Six Tactics to Boost Your Email Marketing Strategy

July 9, 2015

In digital marketing — a space now overwhelmed by sexy social networks and innovative ad tech — there’s a misconception that email marketing is a thing of the past. However, despite the rise of other avenues of digital communication, email marketing is far from dead. In fact, according to a 2013 study by the Direct Marketing Association, email marketing provides an average return on investment of 4,300%, making it a direct digital marketing tool that is second-to-none.

But not all marketers are using email in the most effective way. Some have been slow to keep up with how it’s evolved with the technology we use today. Others, due to time constraints or the hope that newer channels would displace email, never executed their email marketing properly in the first place.

As in everything in life, there’s a right way and a wrong way to approach email marketing.

1. Build an audience, open to hearing your story
A successful email marketing campaign requires a captivated audience. If you’re starting from scratch, or your subscriber base is low, there are a multitude of strategies you can employ to build your email lists.

Popular amongst them all is the “give to get” approach. You give out a little bit of your knowledge and you get the right to court your potential audience. In B2B, this normally means sharing your thought leadership in exchange for people opting in to regular email communications. For B2C, marketers have found great success at list building through contests and product giveaways.

Twitter’s lead generation card affords users a way to subscribe to email marketing lists directly from their timeline.

Social networks have also rolled out tools designed to opt-in users directly from their social timelines. Combined with a paid social media campaign, marketers can take advantage of soliciting opt-ins from targeted demographics.

Finally, employ a double opt-in procedure for your email signups. By asking a new subscriber to confirm permission to add them to your list, you receive verification that the email address provided wasn’t fake, and that your new recipient will be engaged.

2. Keep that ever-burgeoning database under control
Deploying email campaigns to poor quality lists can bring on very negative consequences — anywhere from being banned by ISPs to legal issues. Proper, routine maintenance on your email lists isn’t just optional — it’s required.

Begin by asking yourself some elementary questions: How did you build those lists? When did you last use them? Do you have permission to email the folks who found their way unto your list? For some jurisdictions and regulated industries, it’s a legal requirement to maintain information on the time, date and sign-up method for each recipient on your list. Bear in mind that when you do have permission, it goes stale after a period — generally six months to a year depending on deployment frequency. Performance metrics can signal if a recipient is no longer interested in receiving your emails.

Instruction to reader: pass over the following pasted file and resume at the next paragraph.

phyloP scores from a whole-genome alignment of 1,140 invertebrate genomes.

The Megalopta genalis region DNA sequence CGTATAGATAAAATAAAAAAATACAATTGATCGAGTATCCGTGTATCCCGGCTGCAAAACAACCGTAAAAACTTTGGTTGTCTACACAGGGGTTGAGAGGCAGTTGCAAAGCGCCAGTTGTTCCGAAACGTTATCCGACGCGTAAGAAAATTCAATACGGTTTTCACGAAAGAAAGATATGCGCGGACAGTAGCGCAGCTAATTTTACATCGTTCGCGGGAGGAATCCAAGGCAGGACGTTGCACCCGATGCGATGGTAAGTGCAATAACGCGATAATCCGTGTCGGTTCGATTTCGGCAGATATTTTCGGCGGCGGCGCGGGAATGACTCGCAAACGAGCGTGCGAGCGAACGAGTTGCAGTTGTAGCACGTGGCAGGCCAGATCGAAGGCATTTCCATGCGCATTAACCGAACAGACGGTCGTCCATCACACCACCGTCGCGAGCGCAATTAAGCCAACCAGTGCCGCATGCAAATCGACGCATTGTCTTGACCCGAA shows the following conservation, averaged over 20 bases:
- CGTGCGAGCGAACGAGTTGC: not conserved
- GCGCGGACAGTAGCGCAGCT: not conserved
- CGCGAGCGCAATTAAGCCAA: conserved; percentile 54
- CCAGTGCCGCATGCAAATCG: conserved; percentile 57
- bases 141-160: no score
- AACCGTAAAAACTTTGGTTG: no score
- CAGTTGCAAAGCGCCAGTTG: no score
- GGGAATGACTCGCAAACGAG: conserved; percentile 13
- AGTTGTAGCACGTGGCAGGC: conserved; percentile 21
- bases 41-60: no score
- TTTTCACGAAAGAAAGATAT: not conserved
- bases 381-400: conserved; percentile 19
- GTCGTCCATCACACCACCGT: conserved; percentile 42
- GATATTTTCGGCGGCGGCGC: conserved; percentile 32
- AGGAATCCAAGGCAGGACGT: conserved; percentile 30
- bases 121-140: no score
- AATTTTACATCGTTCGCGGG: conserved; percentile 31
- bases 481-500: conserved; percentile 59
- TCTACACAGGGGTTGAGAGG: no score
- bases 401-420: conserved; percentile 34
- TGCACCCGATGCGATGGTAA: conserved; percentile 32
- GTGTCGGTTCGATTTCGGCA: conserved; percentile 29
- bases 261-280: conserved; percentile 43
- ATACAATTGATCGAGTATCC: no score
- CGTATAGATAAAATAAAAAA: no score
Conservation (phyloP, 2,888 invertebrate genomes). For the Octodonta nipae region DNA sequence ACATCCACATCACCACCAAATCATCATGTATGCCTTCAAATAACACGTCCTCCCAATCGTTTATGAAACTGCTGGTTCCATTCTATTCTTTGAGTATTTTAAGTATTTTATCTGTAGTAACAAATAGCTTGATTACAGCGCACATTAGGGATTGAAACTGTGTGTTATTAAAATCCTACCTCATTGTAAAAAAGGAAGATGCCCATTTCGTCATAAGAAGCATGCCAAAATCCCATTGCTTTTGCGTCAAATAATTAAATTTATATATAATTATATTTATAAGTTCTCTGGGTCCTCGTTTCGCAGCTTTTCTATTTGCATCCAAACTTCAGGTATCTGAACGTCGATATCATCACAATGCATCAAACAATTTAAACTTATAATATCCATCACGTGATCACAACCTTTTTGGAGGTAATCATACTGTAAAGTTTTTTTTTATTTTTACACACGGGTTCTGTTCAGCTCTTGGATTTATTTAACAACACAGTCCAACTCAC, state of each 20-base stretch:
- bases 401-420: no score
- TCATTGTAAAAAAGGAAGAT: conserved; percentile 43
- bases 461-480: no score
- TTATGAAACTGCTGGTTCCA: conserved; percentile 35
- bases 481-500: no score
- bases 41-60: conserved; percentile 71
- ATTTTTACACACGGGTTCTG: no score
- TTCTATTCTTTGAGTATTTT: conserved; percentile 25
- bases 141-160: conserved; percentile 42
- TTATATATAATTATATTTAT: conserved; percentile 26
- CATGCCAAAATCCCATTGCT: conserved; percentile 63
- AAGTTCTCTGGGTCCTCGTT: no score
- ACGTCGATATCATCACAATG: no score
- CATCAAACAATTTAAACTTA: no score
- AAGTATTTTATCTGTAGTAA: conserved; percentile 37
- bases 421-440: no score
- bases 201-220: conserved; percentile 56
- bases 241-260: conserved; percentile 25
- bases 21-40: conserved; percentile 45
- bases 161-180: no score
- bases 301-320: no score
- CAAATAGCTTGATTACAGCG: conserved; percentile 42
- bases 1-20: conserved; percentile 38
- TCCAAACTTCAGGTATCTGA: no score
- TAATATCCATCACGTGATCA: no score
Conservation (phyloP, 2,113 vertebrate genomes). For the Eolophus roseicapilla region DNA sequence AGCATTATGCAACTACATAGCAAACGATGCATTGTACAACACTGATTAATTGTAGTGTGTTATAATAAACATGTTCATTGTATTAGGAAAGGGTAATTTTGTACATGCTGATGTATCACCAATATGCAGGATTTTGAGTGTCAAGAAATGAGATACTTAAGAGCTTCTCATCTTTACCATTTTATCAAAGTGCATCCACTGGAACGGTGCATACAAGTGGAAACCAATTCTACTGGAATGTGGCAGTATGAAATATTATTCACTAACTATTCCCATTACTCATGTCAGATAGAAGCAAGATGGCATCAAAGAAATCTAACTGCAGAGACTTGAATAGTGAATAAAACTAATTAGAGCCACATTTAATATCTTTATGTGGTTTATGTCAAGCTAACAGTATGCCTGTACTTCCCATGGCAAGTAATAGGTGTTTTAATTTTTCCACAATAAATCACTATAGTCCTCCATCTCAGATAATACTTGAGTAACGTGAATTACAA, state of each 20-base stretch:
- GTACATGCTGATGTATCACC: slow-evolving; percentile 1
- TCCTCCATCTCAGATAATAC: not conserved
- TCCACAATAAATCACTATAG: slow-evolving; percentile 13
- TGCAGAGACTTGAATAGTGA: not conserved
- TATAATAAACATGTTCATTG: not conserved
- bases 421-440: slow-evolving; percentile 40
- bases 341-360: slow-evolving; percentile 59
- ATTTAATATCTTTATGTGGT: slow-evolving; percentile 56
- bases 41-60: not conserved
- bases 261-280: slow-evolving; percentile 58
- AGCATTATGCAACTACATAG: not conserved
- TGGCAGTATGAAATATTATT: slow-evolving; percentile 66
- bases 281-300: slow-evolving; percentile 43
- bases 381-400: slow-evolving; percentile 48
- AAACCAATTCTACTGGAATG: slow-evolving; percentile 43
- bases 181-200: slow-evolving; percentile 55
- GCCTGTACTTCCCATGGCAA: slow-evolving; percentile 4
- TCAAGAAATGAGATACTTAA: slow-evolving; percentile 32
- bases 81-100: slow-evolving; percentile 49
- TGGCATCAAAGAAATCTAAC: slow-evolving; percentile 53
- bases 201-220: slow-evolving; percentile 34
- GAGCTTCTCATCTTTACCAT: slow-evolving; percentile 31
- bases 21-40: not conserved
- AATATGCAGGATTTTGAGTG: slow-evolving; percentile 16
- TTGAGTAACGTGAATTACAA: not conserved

But before you repeatedly hit the “Delete” button, there are alternatives for you to consider. A solid maintenance tactic to use on questionable records is to compile them into a one-off email campaign. Then, very simply, ask these contacts if they are still interested in hearing from you periodically. This respectful outreach gives you confirmation that you still have a live audience, as well as an opportunity for renewed engagement and sustained valuable communications.

3. Encourage feedback
Marketers too often neglect to provide a clear, direct way for your recipients to deliver feedback. An odd oversight when you think that this feedback mechanism is built into your email already — the reply button. When marketers send messages with a no-reply address, they unknowingly build a barrier between themselves and their audiences who have no direct avenue of communication. This misstep could cost you the goodwill of your audience, making your email vulnerable to spam filters. Ultimately, this could hurt the image of your brand as one that merely talks to customers, rather than engaging them in a dialogue.

If you don’t already have a reply-to email address set up, create one and make sure you’re set up for a proper monitoring. For example, at Tenet Partners, we send our newsletters from a dedicated email account, diligently monitored by our marketing team. It’s integrated in our customer service ecosystem, enabling us to quickly respond to requests for more information or unsubscribes, as well as complaints.

4. Develop your email messages for mobile
According to email testing and tracking service Litmus, a whopping 53% of all emails were opened on a mobile device in 2014. That is a 500% increase since 2011. Without taking measures to adjust your emails for mobile, you’re not giving due consideration to a large part of your audience.